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Carbon stocks and fluxes in the high latitudes: using site-level data to evaluate Earth system models
Author: Chadburn, S. E., G. Krinner, P. Porada, A. Bartsch, C. Beer, L. B. Marchesini, J. Boike, A. Ekici, B. Elberling, T. Friborg, G. Hugelius, M. Johansson, P. Kuhry, L. Kutzbach, M. Langer, M. Lund, F. J. W. Parmentier, S. S. Peng, K. Van Huissteden, T. Wang, S. Westermann, D. Zhu and E. J. Burke
Abstract: It is important that climate models can accurately simulate the terrestrial carbon cycle in the Arctic due to the large and potentially labile carbon stocks found in permafrost-affected environments, which can lead to a positive climate feedback, along with the possibility of future carbon sinks from northward expansion of vegetation under climate warming. Here we evaluate the simulation of tundra carbon stocks and fluxes in three land surface schemes that each form part of major Earth system models (JSBACH, Germany; JULES, UK; ORCHIDEE, France). We use a site-level approach in which comprehensive, high-frequency datasets allow us to disentangle the importance of different processes. The models have improved physical permafrost processes and there is a reasonable correspondence between the simulated and measured physical variables, including soil temperature, soil moisture and snow.
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Page number: 5143-5169
Issue: 22
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PubYear: 2017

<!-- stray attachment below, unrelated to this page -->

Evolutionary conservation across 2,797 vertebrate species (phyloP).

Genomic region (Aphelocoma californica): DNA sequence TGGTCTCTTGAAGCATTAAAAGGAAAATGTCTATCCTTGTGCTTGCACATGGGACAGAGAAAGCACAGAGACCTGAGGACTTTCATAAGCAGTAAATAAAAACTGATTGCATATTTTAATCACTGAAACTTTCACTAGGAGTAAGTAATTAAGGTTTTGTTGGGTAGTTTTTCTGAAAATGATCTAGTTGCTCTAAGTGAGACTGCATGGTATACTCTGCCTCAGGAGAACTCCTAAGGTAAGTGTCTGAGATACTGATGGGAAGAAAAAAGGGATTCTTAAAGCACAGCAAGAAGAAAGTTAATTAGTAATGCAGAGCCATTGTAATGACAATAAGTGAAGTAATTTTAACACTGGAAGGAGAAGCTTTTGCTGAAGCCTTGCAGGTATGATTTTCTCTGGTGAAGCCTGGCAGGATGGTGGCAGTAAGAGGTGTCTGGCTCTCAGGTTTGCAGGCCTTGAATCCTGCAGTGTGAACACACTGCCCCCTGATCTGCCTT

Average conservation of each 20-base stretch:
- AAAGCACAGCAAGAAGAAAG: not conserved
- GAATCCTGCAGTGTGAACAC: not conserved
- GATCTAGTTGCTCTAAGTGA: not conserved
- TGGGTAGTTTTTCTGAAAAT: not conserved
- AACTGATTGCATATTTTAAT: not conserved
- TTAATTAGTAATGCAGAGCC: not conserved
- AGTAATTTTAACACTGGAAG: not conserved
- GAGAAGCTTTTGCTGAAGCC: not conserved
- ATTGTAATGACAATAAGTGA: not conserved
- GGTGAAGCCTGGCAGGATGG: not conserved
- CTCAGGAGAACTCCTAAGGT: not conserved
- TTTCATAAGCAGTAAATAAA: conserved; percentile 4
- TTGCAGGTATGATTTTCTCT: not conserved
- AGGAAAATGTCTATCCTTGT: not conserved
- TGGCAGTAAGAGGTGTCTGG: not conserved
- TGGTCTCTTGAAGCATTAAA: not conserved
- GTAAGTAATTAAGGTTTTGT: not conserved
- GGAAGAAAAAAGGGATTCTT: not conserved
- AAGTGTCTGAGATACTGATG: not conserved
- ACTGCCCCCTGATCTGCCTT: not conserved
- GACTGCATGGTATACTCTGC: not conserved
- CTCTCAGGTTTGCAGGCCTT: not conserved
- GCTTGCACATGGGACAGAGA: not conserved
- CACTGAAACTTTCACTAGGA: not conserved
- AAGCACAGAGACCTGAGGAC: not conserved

Volume: 14
Publication name: Biogeosciences
Abstract: It is important that climate models can accurately simulate the terrestrial carbon cycle in the Arctic due to the large and potentially labile carbon stocks found in permafrost-affected environments, which can lead to a positive climate feedback, along with the possibility of future carbon sinks from northward expansion of vegetation under climate warming. Here we evaluate the simulation of tundra carbon stocks and fluxes in three land surface schemes that each form part of major Earth system models (JSBACH, Germany; JULES, UK; ORCHIDEE, France). We use a site-level approach in which comprehensive, high-frequency datasets allow us to disentangle the importance of different processes. The models have improved physical permafrost processes and there is a reasonable correspondence between the simulated and measured physical variables, including soil temperature, soil moisture and snow.
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